Progressive Overload is the idea that we must consistently find ways to make our training plan “harder” over time, so that the body continues to adapt to the training stress. I’ve spent a lot of time in gyms, and all too often I’ve noticed that person who comes into the weight room and lifts the same weights, for the same sets and reps, week after week. They’re going nowhere. Progressive overload is the difference between “training” and just “working out.”

You might be familiar with the Greek myth of Milo and the calf. Essentially, a guy named Milo starts carrying a young calf around when it is small. As the calf grows larger, Milo continues to carry it around, until one day he is carrying around a full-grown bull. Predictably, Milo gets really strong. This is what progressive overload is all about.

Different fitness qualities respond to progressive overload in different ways. Below is a general outline of how to overload 3 broad fitness qualities: strength, power-endurance and endurance. Of course, there is much more nuance that we can apply to improving different qualities of fitness, but if you observe these principles in your training, you’ll be on the right track.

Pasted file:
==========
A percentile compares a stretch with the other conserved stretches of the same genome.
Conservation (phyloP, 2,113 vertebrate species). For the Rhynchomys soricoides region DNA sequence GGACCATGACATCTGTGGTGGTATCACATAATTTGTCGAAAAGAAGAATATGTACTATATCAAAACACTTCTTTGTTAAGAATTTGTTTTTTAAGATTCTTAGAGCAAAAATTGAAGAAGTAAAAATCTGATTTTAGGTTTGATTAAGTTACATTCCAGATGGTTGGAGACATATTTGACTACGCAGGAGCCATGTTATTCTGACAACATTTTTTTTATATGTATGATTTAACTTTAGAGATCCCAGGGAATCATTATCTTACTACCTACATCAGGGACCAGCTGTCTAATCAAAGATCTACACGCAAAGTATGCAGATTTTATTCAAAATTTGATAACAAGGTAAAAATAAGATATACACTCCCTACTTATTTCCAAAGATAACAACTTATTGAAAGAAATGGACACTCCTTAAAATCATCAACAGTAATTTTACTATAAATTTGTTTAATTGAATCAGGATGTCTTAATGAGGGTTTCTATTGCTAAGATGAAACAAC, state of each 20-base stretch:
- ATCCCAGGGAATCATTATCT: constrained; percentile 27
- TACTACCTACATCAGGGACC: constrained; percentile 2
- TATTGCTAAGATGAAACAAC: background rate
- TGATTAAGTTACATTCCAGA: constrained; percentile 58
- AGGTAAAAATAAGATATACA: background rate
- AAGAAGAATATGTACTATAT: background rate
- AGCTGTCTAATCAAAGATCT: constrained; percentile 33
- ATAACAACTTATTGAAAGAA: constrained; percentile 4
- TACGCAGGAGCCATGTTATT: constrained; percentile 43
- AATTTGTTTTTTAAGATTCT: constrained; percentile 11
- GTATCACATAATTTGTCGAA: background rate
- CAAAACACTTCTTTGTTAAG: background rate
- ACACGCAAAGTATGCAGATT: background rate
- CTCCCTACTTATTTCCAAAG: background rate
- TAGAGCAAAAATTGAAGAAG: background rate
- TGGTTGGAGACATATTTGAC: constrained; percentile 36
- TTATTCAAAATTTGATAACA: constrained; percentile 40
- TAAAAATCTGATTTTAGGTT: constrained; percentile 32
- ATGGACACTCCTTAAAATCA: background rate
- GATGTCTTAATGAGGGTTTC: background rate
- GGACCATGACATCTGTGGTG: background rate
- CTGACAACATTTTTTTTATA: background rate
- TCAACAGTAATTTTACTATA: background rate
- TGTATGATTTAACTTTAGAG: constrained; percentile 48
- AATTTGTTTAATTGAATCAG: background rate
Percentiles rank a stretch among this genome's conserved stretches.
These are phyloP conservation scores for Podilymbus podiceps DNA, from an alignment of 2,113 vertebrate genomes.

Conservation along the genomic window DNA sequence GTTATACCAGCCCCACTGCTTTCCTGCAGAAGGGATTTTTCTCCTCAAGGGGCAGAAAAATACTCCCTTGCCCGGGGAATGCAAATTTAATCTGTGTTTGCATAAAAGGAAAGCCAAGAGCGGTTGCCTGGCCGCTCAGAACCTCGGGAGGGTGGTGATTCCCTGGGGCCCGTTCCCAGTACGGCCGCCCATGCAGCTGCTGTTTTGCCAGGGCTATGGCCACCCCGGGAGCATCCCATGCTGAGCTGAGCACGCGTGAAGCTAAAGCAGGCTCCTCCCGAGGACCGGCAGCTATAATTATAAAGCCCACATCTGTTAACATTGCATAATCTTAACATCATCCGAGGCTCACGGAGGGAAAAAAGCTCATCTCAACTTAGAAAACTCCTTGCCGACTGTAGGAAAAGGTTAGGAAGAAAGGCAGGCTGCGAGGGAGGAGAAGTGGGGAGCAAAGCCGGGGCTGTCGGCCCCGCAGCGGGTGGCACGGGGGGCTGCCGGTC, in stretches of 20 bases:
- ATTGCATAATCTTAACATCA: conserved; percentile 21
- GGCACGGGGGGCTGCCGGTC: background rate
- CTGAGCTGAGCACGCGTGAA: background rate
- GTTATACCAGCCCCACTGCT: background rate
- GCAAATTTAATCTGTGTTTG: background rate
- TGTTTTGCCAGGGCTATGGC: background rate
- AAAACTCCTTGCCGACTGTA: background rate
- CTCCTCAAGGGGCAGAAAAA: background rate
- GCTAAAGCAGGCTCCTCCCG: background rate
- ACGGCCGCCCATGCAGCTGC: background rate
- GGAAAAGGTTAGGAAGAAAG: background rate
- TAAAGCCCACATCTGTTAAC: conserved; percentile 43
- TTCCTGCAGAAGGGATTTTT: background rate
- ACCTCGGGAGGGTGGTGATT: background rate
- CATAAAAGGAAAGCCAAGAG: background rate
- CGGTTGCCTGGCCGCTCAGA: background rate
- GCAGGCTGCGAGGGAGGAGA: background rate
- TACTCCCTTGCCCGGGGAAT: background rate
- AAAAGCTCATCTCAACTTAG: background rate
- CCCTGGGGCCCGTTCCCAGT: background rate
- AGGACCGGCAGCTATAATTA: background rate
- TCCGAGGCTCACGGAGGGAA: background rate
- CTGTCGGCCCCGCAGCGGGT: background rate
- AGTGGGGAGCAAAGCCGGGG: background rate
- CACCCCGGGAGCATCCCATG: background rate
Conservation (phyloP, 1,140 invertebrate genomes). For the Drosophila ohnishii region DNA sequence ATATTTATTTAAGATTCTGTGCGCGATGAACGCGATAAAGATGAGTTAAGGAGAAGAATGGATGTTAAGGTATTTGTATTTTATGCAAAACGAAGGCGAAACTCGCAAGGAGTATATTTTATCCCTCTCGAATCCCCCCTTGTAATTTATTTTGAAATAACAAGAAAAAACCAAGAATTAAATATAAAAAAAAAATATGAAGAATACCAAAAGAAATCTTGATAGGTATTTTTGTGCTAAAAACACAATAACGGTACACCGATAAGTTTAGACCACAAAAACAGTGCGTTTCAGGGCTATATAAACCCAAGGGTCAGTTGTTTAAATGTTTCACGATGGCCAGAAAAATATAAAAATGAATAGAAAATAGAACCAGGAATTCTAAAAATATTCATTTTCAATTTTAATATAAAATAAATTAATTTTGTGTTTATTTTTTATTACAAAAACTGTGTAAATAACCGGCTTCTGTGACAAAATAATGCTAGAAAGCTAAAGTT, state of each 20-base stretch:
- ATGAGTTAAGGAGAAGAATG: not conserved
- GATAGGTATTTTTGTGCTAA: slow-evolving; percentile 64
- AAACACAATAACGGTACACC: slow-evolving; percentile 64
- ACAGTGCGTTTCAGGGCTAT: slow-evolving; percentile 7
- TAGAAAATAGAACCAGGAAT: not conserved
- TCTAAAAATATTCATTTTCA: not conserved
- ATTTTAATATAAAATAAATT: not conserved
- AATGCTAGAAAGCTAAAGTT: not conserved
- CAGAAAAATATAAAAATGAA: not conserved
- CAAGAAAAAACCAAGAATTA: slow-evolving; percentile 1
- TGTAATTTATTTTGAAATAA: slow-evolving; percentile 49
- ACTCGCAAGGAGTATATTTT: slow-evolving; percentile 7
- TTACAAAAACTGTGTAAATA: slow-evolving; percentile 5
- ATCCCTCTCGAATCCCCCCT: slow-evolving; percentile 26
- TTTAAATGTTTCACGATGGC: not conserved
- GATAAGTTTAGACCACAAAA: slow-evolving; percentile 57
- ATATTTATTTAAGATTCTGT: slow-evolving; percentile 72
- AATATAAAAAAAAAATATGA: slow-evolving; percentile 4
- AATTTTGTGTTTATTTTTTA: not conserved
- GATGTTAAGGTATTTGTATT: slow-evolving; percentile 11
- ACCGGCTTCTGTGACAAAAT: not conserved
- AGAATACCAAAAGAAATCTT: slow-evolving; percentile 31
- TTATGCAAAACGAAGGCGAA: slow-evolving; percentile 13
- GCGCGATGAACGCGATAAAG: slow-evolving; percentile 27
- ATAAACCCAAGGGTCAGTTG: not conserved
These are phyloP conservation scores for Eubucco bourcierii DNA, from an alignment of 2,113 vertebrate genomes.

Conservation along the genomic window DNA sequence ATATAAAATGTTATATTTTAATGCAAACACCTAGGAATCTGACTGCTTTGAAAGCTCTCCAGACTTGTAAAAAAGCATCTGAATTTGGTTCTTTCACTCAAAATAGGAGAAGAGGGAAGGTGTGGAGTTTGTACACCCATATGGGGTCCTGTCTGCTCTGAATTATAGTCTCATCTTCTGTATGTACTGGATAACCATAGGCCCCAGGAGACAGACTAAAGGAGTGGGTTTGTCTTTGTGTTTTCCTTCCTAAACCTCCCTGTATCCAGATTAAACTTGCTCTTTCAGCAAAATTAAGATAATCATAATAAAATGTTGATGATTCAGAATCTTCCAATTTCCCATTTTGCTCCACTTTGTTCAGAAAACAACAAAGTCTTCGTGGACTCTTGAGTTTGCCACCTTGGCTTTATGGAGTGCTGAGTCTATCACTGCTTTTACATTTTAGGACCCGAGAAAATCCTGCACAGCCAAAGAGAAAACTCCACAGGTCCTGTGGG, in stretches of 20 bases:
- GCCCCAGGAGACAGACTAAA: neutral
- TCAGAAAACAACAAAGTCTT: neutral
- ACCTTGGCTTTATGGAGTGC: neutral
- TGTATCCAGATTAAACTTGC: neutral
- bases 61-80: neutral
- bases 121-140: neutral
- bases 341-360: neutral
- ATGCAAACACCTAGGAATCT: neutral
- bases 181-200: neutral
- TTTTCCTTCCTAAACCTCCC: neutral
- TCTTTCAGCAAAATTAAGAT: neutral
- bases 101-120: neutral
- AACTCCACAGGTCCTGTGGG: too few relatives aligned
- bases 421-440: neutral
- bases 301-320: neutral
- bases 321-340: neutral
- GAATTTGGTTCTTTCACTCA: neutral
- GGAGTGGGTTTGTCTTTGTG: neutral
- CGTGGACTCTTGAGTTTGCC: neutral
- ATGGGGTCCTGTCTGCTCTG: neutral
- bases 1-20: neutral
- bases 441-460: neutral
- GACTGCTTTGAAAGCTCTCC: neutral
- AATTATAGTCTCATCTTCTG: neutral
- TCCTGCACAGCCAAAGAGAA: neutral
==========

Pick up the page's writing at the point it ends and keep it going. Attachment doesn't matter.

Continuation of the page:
The term “strength” refers to the body’s employment of the Phosphagen system to produce energy. The phosphagen system is used for high-intensity efforts that last between about 1-20 seconds. When we talk about strength, we are talking about the ability to exert a maximal force against resistance. Short, difficult boulder problems, hangboarding, and lifting weights for sets of 2-5 are all distinctly in the realm of strength.

Strength responds best to an increase in intensity. In sports science, intensity means increased resistance—heavier weight. Strength is a fairly simple fitness quality to improve. Over time, lift heavier weights than you used to lift. Add weight to yourself via a belt for your pull-ups and your hangboard sets. Switch from regular pushups to one-arm pushups. Simple.